caret-sm-white star-half circle-drag icon-checkmark-nocircle icon-envelope Left Arrow Scroll down Scroll down close Expand Scroll down quote-marks squiggle Play Play Pause Pause long squiggle squiggle 1 close filter-icon Info Compare Compare Selected Information
Gear and Technology

Types of running shoes: How to choose your perfect pair

Down Arrow
Down Arrow

Whether you're a seasoned vet or a brand-new runner, picking the right running shoes is an important task (and a ton of fun). There are several types of running shoes to choose from but equipped with the knowledge of what you're looking for, you can pick the right pair and bound down the road or trail in no time.

There are new technologies being utilized every running season to improve comfort, functionality, and style. Once you're able to determine what type of shoes are best for you (we'll get there by the end of this article), you can try some on and purchase the pair that will keep you comfortable far into your training.

Road running or trail traversing?

The first thing to consider when determining what type of running shoes might be best for you is to give thought to where you run the most or plan on running the most.

Simply put, if you're running on the road and/or treadmill most often, road running shoes are most suitable. If you plan to hit the local trails regularly, your best bet will be trail running shoes.

The key difference here is trail running shoes usually have lugged (or bumpy) outsoles, whereas road running shoes do not. They will have more specific support and/or cushion to keep you comfortable while pounding the pavement.

Trail running shoes

Picture a mountain bike tire or an off-road vehicle tire. Trail shoes will give you more traction on the loose dirt, mud, rocks, or other debris you may encounter climbing hills and bounding down them, helping you handle switchbacks like a pro.

When shopping for trail running shoes, you'll notice different styles and depths to the outsole lugs. If you're likely going to be running in more muddy conditions, consider a shoe with deep lugs for added traction. If you're running on more of a groomed dirt path with minimal roots and rocks, look for a hybrid shoe that offers more traction than a traditional road running shoe but not so much that running on the road would be uncomfortable.

Many trail running shoes offer what is known as a rock plate through the midsole of the shoe, which helps to protect your foot from any sharp edges on roots or rocks. Commonly, trail shoes do not offer specific support as road shoes do, but you'll find some to be lighter than others. Some offer more cushion, and some will be more stiff or flexible. If you're wondering why trail shoes don't offer similar support as road shoes, the simple answer is that on the trails, you're likely to encounter roots, rocks, and uneven surfaces throughout the run. Any arch posting or support may actually be counterproductive and put you at risk of rolling an ankle.

Road running shoes

Road running shoes are for — you guessed it — the road. But wait, there's more. Road running shoes are also great for the treadmill, running around the track, or even packed/groomed trails. (They also make great garden shoes when you've retired them.) They commonly have an optimal cushion and are lightweight and responsive.

Road running shoes can be broken down into two distinct styles:

  • Neutral: This is a great style for neutral runners with medium or normal arches. Neutral shoes can also benefit runners who exhibit supination with each stride. They commonly offer midsole cushioning and support for added shock absorption.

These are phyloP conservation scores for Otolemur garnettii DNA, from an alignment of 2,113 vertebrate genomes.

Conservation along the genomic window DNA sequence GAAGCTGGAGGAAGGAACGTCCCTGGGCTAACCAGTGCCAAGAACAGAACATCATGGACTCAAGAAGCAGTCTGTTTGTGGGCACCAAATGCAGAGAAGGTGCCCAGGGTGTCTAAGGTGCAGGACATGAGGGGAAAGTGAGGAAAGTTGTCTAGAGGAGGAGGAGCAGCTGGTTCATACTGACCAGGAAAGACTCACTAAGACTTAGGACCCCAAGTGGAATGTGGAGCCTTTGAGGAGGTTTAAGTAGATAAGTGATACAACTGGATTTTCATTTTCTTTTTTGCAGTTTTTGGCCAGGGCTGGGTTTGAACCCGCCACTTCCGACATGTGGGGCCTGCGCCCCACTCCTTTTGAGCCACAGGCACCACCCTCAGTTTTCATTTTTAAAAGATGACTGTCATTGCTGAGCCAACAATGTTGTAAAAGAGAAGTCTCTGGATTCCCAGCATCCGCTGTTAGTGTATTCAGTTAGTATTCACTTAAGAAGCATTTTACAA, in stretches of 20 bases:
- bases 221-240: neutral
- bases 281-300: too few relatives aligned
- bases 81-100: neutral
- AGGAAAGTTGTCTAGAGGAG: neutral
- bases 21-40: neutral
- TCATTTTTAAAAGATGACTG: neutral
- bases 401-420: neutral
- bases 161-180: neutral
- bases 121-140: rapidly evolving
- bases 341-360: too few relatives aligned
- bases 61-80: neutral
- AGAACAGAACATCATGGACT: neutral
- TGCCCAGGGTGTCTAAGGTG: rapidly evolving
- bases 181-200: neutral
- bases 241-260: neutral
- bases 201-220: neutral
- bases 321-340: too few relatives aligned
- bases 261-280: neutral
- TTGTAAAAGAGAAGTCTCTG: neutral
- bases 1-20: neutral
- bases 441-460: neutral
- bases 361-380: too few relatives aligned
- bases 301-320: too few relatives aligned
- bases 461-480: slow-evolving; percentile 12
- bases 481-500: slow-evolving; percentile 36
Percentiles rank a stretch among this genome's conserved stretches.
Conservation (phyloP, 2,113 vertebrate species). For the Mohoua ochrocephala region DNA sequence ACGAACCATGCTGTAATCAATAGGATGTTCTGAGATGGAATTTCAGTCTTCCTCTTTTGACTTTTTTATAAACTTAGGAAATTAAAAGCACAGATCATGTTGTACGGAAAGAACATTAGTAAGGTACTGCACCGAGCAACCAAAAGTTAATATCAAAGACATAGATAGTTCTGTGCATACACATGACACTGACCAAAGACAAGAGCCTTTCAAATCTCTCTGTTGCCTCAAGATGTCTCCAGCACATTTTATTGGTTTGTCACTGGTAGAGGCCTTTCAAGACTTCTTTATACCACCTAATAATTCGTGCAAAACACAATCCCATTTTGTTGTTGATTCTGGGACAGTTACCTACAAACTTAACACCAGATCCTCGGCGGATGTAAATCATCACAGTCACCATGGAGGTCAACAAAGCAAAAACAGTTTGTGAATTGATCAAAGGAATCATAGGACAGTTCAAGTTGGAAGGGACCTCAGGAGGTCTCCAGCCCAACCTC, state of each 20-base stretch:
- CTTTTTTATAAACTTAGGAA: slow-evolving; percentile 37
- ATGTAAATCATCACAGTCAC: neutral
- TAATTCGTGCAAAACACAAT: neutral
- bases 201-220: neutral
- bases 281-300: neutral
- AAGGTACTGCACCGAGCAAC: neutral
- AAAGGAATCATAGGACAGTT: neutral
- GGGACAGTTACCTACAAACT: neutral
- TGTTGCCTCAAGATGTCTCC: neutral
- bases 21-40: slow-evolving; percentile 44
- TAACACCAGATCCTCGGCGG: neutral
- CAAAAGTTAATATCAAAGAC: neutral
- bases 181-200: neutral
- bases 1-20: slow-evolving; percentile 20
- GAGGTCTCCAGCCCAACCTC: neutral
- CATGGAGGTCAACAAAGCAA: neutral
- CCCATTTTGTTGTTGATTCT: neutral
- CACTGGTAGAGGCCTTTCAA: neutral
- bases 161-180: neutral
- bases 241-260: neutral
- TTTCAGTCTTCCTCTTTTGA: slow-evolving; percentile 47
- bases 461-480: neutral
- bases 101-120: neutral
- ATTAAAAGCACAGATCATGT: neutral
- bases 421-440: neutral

• Support: This is an ideal style for runners who have mild to severe overpronation with low or flat arches. They feature medial support commonly found in a medial post, wedge, or GuideRails to keep your foot and/or arch from collapsing inward. In addition, while support shoes are commonly thought not to have cushions, this is not the case with new technologies. There are plenty of awesome support shoes that offer both optimal support and cushioning.

Other considerations

There are several other considerations to keep in mind when choosing your next pair of running shoes:

  • Are you going to be racing? There are designated racing shoes, which are more lightweight and responsive to help you reach your personal record in your next 5K or half-marathon.
  • Max cushion or low profile? In the last decade, maximum cushioning has taken off as a popular option for runners and walkers looking for a softer ride to take the impact off their bodies and into the shoe. You'll find many options alongside their lower profile, more responsive counterparts. There are many benefits to both, but ultimately it's what you, the runner, prefer.
  • Running in the rain or snow? There are many waterproof shoes on the market that will keep you warm and comfortable when the weather turns. While they're often referred to exclusively as "waterproof" shoes, they're great for winter running as well, as they'll keep your feet warm and dry.

Choosing a pair of new running shoes is a ton of fun, and there are so many awesome options available today. Take your time when choosing your next pair, and make sure they fit well (about a half thumbnail to full thumbnail width from your toe to the tip of the shoe) for safe, happy runs in the future. You can also try out the Brooks Shoe Finder for our personalized recommendations.

Our writer's advice is intended for informational or general educational purposes only. We always encourage you to speak with your physician or healthcare provider before making any adjustments to your running, nutrition, or fitness routines.

Tags
Written By
Tim Kelly

Marathon Runner & Coach

Tim Running

Ohio native that loves travel, gardening, and helping people do more with their running than they thought possible. 8+ years as a running coach. 12 years as a runner and cyclist.